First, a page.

Saturday, September 25, 2010

Anime Review: Nadia: The Secret of Blue Water


Nadia: The Secret of Blue Water

  • Episodes: 39
  • Airdates: 15 April 1990 - 16 March 1991 (Japan)
  • Studio: Toho / Group TAC / Gainax
  • Publisher: ADV (USA)
  • Directors: Hideaki Anno, Shinji Higuchi

With the recent closing of animation studio Group TAC, which I first learned about in MarzGurl's latest Anime News Editorial, I thought I'd look into one of their previous works.  Nadia: The Secret of Blue Water (Japanese title: Nadia of the Mysterious Seas) was co-developed by TAC and Gainax, and directed by Hideaki Anno from the latter company.  Yes, that's the same guy who made Evangelion, but don't worry, this one's gonna go down a lot easier.  Besides, Nadia was my first anime girl crush, ever since I saw her on a media player skin in '02, so this review was inevitable anyway.

Here's the part where I get to wax on about the show's history.  It was first broadcast in Japan on NHK in 1990-1991 (or was it '89-'90?), with the run interrupted briefly mid-way due to budget troubles (or was it so the network could run news reports on the Gulf War?), and lasted 39 episodes.  The show was first licensed in the United States by Streamline Pictures - headed by the now-deceased Carl Macek, so you can probably guess where this is going.  I haven't seen any of that version, nor will I probably get the chance.  They only released eight episodes on VHS before they lost the rights in '96.  (Although it did have Wendee Lee of Haruhi Suzumiya & Lucky Star fame in the title role.)  Fortunately, ADV films acquired the rights in 2001, and released the whole series uncut with a new dub.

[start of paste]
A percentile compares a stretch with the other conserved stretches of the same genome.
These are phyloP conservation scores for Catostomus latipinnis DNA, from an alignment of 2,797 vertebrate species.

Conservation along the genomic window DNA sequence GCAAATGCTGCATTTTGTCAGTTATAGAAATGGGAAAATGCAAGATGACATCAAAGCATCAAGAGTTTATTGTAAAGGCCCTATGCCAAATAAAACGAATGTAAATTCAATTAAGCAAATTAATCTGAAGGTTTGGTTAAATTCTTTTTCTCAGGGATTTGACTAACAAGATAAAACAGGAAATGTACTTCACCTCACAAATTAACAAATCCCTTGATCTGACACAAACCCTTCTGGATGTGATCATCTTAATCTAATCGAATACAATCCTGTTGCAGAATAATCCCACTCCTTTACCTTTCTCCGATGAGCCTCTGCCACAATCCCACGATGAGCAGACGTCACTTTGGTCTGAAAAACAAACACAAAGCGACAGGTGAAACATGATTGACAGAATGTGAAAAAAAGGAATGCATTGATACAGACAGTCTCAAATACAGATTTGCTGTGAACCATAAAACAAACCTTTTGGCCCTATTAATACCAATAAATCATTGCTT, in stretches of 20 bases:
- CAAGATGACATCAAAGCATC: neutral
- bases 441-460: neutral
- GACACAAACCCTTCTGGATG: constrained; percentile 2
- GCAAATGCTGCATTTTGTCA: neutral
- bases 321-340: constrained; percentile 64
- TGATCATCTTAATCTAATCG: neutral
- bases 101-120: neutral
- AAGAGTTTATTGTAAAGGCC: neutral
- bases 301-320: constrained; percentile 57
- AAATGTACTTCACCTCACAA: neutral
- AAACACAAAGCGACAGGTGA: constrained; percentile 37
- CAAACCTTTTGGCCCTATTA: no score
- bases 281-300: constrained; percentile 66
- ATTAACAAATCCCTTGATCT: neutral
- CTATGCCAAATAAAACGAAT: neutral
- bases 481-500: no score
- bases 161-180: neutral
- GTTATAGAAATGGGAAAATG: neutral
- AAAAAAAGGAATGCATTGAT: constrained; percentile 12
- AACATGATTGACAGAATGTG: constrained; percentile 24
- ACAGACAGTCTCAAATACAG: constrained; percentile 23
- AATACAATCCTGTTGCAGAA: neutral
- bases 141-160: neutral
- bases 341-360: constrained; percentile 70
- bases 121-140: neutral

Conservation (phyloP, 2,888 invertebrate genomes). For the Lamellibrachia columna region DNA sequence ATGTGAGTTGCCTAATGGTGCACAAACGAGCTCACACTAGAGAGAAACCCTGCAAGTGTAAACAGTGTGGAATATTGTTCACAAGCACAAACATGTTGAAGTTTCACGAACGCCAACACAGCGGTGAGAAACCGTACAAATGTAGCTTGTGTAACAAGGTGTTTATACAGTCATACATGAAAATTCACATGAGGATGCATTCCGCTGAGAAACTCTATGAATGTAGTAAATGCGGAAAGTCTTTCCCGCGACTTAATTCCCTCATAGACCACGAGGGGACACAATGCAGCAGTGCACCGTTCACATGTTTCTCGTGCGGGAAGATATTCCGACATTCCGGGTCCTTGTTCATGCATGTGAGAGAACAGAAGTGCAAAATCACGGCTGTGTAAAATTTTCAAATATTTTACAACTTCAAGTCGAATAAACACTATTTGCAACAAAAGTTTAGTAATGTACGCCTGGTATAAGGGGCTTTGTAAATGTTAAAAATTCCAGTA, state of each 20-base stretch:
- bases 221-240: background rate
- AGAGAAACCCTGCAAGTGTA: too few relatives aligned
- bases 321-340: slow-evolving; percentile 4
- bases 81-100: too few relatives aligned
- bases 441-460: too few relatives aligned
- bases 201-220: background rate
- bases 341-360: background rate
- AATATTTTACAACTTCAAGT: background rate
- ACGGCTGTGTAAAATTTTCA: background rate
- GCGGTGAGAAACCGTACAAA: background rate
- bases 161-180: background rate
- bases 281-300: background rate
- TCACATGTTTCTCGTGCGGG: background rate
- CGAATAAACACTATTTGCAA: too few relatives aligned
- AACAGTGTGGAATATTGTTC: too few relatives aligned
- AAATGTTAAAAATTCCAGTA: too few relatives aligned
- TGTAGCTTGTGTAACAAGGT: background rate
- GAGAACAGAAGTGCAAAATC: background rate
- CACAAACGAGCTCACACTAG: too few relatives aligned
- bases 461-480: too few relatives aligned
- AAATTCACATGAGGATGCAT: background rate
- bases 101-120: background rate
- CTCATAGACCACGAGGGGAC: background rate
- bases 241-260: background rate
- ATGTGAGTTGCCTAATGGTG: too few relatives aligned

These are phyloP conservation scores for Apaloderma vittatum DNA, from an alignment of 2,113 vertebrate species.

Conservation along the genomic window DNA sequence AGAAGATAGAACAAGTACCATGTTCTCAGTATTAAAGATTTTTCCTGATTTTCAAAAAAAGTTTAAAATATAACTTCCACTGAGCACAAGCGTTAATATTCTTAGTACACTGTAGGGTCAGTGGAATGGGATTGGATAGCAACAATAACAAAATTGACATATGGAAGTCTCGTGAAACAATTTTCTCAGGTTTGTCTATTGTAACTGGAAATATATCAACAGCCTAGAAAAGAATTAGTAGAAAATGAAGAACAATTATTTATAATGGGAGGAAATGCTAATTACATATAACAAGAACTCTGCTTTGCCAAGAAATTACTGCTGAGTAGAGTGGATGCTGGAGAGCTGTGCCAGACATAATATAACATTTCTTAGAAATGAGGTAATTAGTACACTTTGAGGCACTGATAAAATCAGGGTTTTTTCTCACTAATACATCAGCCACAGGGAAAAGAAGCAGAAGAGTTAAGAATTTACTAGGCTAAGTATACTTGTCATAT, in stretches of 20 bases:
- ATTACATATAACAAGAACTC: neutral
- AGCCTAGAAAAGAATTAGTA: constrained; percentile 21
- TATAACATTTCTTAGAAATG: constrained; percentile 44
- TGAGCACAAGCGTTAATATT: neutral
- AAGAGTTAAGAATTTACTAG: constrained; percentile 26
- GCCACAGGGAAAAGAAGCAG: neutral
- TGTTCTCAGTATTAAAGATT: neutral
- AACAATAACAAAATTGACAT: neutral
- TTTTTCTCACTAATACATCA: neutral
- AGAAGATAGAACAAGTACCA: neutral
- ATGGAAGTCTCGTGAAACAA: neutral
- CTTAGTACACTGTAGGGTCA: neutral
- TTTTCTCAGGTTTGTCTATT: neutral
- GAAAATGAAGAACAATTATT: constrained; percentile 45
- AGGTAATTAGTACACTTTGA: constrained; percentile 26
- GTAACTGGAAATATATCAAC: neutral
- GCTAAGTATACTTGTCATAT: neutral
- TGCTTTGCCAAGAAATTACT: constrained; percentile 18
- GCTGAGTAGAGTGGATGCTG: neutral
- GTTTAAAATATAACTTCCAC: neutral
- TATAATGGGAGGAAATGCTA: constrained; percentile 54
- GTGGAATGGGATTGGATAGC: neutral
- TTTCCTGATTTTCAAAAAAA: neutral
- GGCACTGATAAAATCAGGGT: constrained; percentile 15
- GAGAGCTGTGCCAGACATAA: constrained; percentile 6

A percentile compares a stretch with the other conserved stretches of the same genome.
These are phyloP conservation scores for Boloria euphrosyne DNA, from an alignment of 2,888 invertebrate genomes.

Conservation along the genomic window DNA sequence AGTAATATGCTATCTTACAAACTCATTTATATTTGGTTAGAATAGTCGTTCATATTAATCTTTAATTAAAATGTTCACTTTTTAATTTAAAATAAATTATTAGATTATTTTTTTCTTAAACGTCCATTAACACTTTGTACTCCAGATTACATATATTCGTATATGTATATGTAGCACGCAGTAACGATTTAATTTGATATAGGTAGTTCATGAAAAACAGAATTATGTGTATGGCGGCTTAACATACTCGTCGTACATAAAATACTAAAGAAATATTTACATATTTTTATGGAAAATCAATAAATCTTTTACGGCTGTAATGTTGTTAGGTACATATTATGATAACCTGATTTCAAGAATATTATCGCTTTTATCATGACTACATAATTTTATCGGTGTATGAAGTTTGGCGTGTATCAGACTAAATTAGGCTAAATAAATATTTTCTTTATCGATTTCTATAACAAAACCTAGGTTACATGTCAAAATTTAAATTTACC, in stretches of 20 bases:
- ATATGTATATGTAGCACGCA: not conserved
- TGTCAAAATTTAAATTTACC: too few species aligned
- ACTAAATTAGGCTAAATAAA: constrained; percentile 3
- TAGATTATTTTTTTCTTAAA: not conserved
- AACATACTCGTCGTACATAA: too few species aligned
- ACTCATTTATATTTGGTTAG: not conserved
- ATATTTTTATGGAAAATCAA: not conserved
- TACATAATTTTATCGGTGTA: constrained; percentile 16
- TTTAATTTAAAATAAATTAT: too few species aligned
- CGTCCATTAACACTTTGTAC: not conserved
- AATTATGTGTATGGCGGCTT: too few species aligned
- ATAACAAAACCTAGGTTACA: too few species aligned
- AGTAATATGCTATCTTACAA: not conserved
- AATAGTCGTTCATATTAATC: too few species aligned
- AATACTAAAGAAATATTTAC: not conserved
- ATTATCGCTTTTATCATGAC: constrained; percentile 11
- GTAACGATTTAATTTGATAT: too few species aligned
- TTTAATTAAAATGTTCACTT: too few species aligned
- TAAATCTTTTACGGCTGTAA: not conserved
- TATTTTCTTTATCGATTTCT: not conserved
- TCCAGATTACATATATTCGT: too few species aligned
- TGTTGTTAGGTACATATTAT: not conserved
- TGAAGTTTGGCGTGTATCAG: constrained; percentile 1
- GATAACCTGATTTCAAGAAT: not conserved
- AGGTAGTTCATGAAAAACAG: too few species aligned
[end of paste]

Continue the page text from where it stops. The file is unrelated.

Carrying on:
Nadia's plot is inspired loosely by Jules Verne's classic novel, Twenty Thousand Leagues Under the Sea.  (Which, for the record, refers to leagues across, not down.)  There is a submarine called the Nautilus, helmed by a Captain Nemo, but that's where the similarities end.  The main character is the titular 15-year-old girl Nadia, who owns a blue jewel pendant, the also-titular Blue Water.  Its only power happens to be to warn her of danger - anything else would be a spoiler.  So let's have at it: it also has the power to operate a superweapon, control the walls and floors in Atlantean ruins, and heal people from near-death.  And while we're at it, Nadia is the princess of Atlantis, and Captain Nemo is her father.  Her friends include Jean, the young inventor boy I happened to mention earlier, King, a gray lion cub, and Marie, who survived her parents being assassinated.  And they're all being chased by Grandis, a gold-digger girl who was clearly never ripped off of to make Jessie from Pok√©mon, and her two flunkies, Hanson and Sanson, who keep trying to steal the Blue Water.

But they pretty much only serve as comic-relief villany, because the plot picks up once they first encounter the Neo-Atlantean army, led by Gargoyle.  And on the other side of that conflict is Captain Nemo and his first-mate Electra.  In order to survive, Nadia's team is forced to join forces with Grandis's team and travel aboard the Nautilus together, with Gargoyle's fleet of "Garfish" submarines hot on their tail.  Throughout this story arc in particular, we are treated to two of the show's trademarks.  One is the submarine combat.  When the Nautilus stops to fight the Garfish and other threats, expect a lot of orders to be thrown around.  It's just like Das Boot, but with a couple of hot chicks... and Jean.  (Yes, I will look for any excuse to throw in extra tropes.)